a beta value lower than those of the subpatterns.
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Old 17th May 2012, 08:46 PM   #38
njoak is offline njoak  Sweden
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A quick, late, thought:

Is it at all possible to attenuate/damp without causing a delay?
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Old 17th May 2012, 09:15 PM   #39
boris81 is offline boris81  United States
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Quote:
Originally Posted by njoak View Post
In the u-frame case one discusses the acoustic separation of the two out-of-phase monopoles, and must delay the rear source according to this separation. In the side port case, a similar separation exists due to the baffle and position of the ports down the side of the cabinet. A similar delay is then necessary?
The way I understand the mathematical abstraction is that there is NO delay in the dipole model between the two out-of-phase sources. There is a delay in the U-Frame model and it is there to represent that the 2 out-of-phase sources begin to radiate in >2pi space at different wavelengths.

I don't think that there would be a delay in the cardioid model of a leaky box with side vents. I'm under the impression that the front and rear wave will continue tracking together in phase at 180degrees apart. There might be some delay caused by the low-pass function of the box but I assume that it will be minimal and not relevant.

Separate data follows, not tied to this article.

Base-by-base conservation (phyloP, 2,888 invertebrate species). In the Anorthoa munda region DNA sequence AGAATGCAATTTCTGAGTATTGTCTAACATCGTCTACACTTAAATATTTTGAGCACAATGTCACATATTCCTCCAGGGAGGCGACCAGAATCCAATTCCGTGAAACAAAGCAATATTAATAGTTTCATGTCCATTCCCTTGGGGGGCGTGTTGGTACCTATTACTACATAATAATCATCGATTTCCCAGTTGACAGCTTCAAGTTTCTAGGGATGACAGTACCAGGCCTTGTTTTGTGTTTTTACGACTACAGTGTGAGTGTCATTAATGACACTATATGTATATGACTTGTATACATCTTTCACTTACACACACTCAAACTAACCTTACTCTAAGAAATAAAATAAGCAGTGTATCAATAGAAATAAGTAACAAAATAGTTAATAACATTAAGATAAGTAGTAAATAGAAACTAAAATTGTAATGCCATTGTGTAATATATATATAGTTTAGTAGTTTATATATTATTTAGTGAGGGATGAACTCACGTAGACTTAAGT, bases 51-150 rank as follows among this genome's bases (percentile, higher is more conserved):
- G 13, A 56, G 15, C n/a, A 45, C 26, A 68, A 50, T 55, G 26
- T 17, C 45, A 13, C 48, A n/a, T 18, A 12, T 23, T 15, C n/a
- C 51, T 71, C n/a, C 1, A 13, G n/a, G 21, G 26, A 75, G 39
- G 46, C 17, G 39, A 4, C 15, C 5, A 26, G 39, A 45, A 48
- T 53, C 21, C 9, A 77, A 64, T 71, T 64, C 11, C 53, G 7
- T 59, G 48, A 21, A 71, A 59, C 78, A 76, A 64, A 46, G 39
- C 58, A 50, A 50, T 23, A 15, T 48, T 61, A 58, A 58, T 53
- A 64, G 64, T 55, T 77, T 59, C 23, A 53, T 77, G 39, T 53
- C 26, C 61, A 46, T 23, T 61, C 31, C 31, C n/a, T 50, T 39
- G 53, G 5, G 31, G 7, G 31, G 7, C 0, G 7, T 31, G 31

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Old 17th May 2012, 09:33 PM   #40
njoak is offline njoak  Sweden
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Quote:
Originally Posted by boris81 View Post
The way I understand the mathematical abstraction is that there is NO delay in the dipole model between the two out-of-phase sources. There is a delay in the U-Frame model and it is there to represent that the 2 out-of-phase sources begin to radiate in >2pi space at different wavelengths.

I don't think that there would be a delay in the cardioid model of a leaky box with side vents. I'm under the impression that the front and rear wave will continue tracking together in phase at 180degrees apart. There might be some delay caused by the low-pass function of the box but I assume that it will be minimal and not relevant.

Click the image to open in full size.
What I see in those figures is exactly what I am trying to argue: If you have no delay, you get a dipole. Add delay, get cardioid. In my mind it is all about how the radiation sources (the point where the waves exit the box, if we put it that way) interfere. To have two monopole sources sum to a cardioid pattern, they must be phase-inverted, and the rear one delayed by T=D/c, where D is the separation. A different delay gives a different pattern (0 gives dipole, D/(2c), roughly, gives supercardioid).

Edit: By the way, the relation between the separation and the caridoid-izable wavelengths is seen in the right figure as well. You need to keep the separation such that you are in the roughly linear region in the response plot.

Last edited by njoak; 17th May 2012 at 09:49 PM.